That was Sunday, and on Monday I started desensitizing Bodie from whatever had happened to him. I took him outside with me and small groups of 3-4 dogs at first, and a bag of treats. When Bodie would growl at a dog, I gave a strong verbal correction, and then the minute he played nicely, I gave him treats and verbal praise. We walked all over the yard doing this, reinforcing his good behavior with treats. He was soon sitting next to the other dogs with them all taking treats together without issue. We tossed the ball and played fetch for a while to see if there may be any resource guarding, and there was not, so I rewarded that good behavior. We did this in sessions of about 10 minutes several times throughout the day, adding more or different dogs to the sessions. By the time the day was over, Bodie was not growling at all and I had 6-8 dogs all sitting next to each other nicely taking treats as fast as I could dish them out. After the last session, Bodie came indoors with me and he, Cisco, and Levi got into a huge wrestling match, playing with toys and having a great time. And we have not had one bad incident from Bodie since. I can now let him back into the yard unsupervised with the other dogs, because he is trustworthy again. No growling, no fighting, just lots of appropriate play.
So what happened? I believe this was 100% trust based. Bodie is a sensitive boy, very tender hearted. He had only been with his adopters for a couple of days and really hadn’t had a chance to bond and adapt to the changes yet, and then he went to doggy daycare where there were all new people and all new dogs who were probably all in a state of arousal and at a high energy level. I think Bodie felt threatened, and acted defensively the only way he knew how, which is with his teeth. The daycare trip impacted him so much that this new behavior lasted with him until he got back here and we were able to work through it. There is a canine learning experience called Single Event Learning where one traumatic event can have a major impact on a dog’s behavior, and I believe this is what happened to Bodie. Something happened to Bodie at daycare to completely change his personality, and we will never know what because he can’t tell us. But this is an important lesson for us all, so I wanted to share the story.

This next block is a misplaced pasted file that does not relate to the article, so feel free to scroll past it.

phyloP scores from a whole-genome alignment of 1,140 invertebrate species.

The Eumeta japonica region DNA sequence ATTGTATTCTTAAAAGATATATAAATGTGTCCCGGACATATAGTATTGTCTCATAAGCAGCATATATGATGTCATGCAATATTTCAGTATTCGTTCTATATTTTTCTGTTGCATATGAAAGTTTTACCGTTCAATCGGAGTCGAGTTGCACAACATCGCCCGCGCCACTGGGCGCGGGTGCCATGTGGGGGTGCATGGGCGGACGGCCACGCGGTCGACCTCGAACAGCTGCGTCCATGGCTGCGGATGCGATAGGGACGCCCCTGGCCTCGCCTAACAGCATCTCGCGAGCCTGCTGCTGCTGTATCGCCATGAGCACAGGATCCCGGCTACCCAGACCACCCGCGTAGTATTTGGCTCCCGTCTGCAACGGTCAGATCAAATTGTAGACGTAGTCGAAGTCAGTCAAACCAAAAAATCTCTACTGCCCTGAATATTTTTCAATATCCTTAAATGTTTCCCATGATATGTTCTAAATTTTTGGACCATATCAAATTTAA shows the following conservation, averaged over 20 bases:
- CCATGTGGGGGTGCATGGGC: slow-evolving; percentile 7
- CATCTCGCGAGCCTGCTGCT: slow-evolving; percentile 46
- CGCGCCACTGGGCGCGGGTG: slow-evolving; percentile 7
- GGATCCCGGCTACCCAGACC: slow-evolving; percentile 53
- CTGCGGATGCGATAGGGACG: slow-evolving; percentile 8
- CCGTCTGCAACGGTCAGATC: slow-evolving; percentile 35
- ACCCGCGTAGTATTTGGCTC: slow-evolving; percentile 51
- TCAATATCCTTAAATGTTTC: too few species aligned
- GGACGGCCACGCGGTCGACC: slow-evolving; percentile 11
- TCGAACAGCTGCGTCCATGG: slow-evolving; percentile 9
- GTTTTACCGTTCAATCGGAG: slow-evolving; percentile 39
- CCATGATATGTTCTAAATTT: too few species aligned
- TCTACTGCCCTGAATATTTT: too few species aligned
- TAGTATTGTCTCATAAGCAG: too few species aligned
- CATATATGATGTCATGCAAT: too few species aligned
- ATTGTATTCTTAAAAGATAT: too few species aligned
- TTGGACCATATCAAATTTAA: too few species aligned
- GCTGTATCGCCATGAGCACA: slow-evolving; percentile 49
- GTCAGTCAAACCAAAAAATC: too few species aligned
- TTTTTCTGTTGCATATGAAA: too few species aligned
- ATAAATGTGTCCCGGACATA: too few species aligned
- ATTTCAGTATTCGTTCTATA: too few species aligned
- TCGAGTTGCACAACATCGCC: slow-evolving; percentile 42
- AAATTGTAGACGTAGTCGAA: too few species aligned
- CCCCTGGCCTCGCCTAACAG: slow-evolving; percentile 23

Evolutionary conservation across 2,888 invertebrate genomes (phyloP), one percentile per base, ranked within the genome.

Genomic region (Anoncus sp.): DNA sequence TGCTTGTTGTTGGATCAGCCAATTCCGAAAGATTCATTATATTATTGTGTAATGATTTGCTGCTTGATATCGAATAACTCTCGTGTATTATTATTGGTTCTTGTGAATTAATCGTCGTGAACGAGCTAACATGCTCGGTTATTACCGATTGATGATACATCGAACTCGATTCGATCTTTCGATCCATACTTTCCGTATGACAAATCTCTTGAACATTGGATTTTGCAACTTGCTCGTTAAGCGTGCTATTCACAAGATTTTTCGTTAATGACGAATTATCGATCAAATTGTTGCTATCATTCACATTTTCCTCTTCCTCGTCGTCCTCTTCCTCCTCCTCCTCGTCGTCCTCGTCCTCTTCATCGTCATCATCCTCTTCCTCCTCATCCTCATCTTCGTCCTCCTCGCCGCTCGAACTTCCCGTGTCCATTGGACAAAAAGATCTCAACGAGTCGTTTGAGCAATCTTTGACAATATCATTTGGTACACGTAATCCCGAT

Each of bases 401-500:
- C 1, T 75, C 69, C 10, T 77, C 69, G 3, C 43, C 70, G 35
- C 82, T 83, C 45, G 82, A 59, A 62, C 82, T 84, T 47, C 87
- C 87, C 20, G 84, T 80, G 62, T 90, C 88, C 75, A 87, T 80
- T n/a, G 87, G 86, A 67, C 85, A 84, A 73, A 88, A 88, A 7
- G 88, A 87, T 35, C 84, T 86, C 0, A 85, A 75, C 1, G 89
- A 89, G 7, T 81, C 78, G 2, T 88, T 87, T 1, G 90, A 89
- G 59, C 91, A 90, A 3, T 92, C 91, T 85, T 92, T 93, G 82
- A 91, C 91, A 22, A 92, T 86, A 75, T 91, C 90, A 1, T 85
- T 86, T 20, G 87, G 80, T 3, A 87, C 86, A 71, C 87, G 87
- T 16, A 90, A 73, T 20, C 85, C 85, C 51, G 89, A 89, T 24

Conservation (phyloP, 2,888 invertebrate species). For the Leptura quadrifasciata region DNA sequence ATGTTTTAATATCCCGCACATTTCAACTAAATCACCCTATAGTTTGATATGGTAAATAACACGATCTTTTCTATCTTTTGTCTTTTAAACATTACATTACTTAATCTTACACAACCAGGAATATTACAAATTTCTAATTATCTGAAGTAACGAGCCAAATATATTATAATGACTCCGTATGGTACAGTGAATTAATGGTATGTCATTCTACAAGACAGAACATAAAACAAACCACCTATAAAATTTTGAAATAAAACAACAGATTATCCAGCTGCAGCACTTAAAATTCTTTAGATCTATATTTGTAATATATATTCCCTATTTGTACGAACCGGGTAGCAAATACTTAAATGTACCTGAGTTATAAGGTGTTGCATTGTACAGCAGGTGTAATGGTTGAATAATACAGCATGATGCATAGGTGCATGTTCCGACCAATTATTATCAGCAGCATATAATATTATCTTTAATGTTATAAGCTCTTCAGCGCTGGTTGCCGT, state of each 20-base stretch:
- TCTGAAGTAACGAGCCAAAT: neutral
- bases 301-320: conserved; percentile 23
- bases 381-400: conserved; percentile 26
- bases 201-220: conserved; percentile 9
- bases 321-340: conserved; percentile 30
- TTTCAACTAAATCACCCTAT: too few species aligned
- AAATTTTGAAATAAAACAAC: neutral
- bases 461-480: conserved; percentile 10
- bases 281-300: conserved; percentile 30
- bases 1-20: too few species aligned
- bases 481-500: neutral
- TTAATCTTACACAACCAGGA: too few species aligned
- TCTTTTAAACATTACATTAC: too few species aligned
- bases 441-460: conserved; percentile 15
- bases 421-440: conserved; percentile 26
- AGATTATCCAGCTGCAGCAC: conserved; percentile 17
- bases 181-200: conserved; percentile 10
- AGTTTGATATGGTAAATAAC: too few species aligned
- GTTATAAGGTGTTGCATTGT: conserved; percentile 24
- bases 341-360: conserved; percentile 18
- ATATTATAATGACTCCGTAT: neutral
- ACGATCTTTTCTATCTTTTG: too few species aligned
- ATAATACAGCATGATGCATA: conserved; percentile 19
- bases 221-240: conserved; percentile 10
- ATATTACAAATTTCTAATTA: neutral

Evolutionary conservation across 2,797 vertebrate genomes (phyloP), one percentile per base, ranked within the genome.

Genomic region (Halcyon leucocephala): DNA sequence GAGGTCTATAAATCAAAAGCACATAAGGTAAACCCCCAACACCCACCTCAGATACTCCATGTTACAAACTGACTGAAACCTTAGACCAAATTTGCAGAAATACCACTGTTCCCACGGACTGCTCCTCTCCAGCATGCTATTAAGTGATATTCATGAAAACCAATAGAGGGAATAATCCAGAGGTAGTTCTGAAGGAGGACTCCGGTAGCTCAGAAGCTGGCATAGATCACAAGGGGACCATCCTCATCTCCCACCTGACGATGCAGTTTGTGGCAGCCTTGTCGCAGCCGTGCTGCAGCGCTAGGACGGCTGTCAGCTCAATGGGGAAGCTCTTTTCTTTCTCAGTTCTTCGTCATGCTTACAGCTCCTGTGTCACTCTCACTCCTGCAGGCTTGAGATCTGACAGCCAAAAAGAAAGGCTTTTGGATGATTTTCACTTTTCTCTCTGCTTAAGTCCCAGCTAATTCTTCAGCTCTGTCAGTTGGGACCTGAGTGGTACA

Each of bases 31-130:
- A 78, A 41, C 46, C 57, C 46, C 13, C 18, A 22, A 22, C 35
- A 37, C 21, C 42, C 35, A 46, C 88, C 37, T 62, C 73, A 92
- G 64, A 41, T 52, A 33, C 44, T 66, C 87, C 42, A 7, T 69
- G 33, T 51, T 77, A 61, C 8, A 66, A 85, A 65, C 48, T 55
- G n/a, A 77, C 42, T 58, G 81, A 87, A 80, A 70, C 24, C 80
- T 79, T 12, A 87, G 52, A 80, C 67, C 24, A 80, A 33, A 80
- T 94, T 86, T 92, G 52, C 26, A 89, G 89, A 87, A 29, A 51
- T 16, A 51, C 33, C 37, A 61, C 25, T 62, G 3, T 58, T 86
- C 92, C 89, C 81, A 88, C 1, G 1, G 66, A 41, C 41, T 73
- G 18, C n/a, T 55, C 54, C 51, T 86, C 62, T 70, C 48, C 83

Bodie’s adopters were good people. They thought they were doing their very best for Bodie by taking him to doggy daycare so he could socialize and interact while they were at work. But not all dogs are suited for doggy daycare, and he hadn’t had enough time to settle in to his new life before he was placed into another strange situation and it was just too much for him. He was completely overwhelmed. This dog thrives off leadership and he must be able to feel like he can trust you to handle situations for him, or he will attempt to handle them himself, and he just doesn’t know how so he reacts. Even while I was working on his desensitization, I could see the mistrust in his eyes if another dog approached him from behind. He felt like every dog was a threat, until I worked with them all together for a while and made him understand that they are not a threat and that I am in control and he can relax. And now, we have our happy, friendly, playful Bodie boy back.
When you adopt a new dog, changes are nobody knows their full background. Please give them a little time to relax and decompress and get bonded to you, learn to trust you to take care of them, before placing them in new situations. A lot of sudden changes can be a shock to a dog, and then they react the only way they know how, which is defensive, which to humans appears as aggression. They can’t tell you what is going on, they count on you to read the signals. Be good doggy moms and dads and love and protect your new dog for a while before you place them in any new situations. It will make for a much stronger bond between you and a very happy adoption.